VALDOSTA, Ga. (WALB) - A new study published in a medical archive site states that the coronavirus has mutated and evolved, becoming more contagious.
The study shows the virus mutating from when the pandemic began to how it is now. Because of this mutation, it can spread faster, the study found.
“Looking at our two waves here, we had a wave one and then it went down very low. And then, unfortunately, after Memorial Day, it started cruising up again. That’s what we call wave two," said James Musser, the chair of the Department of Pathology & Genomic Medicine at Houston Methodist Hospital.
Musser is the manuscript’s author and led the team during the study.
Houston Methodist Hospital was the first hospital nationally to have molecular testing for COVID-19, which means they could do genetic testing on the virus.
That gives scientists the opportunity to understand how the virus has changed over time.
The study shows, in the second wave, the virus had a specific mutation that helped it invade human cells.
A similar study was done in the United Kingdom and had similar findings.
The evidence led them to conclude that that specific group of virus subtypes are better able to transmit from person to person.
"It’s making it more contagious as I mentioned..., it does not make it what we call ‘virulent,’ better able to kill humans. It’s more contagious, it spreads better but it is not more lethal to humans,” said Musser.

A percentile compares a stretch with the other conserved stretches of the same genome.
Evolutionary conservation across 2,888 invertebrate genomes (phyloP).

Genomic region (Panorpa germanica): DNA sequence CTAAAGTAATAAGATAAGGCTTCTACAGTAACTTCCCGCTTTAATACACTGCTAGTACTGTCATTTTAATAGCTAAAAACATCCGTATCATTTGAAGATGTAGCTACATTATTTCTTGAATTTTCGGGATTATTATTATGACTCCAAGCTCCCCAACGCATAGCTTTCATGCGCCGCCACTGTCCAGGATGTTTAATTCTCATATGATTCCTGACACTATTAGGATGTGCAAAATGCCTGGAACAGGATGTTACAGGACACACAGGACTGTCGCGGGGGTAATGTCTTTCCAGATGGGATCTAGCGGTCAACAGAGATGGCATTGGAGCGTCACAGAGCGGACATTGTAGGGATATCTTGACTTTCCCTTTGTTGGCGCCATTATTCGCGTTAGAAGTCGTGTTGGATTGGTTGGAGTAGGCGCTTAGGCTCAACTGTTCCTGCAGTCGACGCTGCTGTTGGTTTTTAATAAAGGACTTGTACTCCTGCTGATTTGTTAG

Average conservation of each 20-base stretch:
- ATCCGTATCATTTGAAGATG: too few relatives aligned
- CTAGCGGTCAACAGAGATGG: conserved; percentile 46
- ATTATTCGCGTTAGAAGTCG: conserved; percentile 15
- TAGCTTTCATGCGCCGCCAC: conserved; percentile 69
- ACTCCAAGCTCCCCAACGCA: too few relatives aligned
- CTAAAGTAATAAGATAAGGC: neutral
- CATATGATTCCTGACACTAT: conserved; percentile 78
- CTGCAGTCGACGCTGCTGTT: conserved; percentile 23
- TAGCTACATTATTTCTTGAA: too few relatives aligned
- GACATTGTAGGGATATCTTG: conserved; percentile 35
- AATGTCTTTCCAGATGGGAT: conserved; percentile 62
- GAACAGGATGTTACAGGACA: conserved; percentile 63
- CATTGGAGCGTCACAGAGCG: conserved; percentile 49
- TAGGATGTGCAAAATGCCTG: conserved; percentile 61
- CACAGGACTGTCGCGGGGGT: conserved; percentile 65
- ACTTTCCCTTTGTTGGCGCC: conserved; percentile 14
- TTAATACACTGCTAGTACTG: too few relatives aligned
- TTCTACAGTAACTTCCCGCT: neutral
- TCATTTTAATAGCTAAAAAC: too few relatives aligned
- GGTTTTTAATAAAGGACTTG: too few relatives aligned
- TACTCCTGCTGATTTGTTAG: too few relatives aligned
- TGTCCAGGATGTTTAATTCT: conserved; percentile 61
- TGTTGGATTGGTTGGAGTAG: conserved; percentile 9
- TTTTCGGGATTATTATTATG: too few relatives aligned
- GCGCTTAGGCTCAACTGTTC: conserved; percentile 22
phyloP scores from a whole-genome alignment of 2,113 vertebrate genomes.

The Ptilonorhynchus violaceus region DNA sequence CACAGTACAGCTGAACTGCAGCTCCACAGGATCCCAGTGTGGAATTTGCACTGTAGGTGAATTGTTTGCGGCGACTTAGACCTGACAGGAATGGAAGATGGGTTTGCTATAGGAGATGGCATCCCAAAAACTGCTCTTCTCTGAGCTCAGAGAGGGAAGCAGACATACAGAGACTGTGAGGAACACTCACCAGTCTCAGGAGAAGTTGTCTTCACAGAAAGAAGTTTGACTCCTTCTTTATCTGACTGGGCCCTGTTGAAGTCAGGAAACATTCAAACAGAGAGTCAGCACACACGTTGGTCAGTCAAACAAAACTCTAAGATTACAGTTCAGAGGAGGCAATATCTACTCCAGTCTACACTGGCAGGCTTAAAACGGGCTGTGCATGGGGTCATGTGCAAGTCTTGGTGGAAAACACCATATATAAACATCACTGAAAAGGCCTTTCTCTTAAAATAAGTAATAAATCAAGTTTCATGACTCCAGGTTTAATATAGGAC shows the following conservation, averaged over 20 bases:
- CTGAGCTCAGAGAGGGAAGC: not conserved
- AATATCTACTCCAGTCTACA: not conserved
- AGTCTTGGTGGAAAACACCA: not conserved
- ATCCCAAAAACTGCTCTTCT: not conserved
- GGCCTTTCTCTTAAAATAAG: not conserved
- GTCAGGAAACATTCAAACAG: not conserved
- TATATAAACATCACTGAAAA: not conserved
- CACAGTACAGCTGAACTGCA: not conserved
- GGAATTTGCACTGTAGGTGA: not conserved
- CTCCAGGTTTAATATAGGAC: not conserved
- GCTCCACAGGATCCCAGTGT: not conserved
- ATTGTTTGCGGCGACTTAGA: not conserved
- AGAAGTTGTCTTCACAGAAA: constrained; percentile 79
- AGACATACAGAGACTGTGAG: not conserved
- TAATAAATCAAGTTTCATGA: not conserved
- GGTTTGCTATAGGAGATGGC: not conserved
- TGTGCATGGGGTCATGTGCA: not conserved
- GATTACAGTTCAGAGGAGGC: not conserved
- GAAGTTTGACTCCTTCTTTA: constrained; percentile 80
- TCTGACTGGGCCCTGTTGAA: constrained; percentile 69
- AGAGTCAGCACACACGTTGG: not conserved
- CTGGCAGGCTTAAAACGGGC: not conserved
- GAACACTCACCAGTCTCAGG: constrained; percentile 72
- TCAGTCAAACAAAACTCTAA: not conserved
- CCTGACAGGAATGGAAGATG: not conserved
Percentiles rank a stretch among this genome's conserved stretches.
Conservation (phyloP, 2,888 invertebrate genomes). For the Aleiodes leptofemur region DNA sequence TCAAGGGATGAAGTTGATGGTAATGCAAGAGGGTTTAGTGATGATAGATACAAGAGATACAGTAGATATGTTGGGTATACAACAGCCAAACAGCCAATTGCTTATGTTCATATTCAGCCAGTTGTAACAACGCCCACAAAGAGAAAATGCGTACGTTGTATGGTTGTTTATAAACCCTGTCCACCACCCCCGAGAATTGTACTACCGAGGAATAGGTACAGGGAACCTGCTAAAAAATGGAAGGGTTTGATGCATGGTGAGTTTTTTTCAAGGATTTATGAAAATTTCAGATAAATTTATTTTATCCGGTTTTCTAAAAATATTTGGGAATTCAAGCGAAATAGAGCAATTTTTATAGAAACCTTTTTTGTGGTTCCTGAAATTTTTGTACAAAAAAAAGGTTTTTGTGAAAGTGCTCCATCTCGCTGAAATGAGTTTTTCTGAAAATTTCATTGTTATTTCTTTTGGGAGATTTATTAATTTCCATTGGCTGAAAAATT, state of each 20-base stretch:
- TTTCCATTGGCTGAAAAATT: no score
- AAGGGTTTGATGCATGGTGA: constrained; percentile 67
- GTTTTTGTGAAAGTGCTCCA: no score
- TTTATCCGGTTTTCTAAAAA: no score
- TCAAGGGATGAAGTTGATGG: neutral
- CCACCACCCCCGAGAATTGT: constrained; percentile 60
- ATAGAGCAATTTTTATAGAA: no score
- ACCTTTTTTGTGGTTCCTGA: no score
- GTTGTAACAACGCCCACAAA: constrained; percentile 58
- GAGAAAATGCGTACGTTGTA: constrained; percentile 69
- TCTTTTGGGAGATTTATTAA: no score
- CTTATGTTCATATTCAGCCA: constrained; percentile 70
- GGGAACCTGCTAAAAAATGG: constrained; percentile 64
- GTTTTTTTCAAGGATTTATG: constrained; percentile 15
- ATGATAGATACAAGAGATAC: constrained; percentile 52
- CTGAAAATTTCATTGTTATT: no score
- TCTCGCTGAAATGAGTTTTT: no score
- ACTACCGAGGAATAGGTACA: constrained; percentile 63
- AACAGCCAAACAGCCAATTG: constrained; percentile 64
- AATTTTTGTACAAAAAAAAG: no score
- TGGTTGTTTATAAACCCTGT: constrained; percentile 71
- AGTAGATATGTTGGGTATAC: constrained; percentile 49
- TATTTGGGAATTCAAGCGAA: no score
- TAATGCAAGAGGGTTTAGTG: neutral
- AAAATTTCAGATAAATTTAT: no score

The manuscripts of the study was published in a medical archive site.
Musser said this is how it works for a new study.
It has already been reviewed by other medical professionals.
Now, it’s waiting to be approved and officially published in a medical journal.
Musser said because of the pandemic, it’s been faster to get studies approved because it’s important to get information out for other research.
When it comes to controlling the spread, Musser said to continue following the guidance.
“For the folks who are adhering to all the recommendations that are based on very solid scientific data, wear your mask, socially distance, do as much as possible outdoors when you can. Avoid large crowds in doors when you can and in the future get vaccinated,” said Musser.
Musser stresses getting the flu shot.
He says we do not need a flu epidemic on top of the COVID pandemic.
WALB reached out to the CDC for comment but did not hear back. The South Health District spokesperson couldn’t comment on the study either.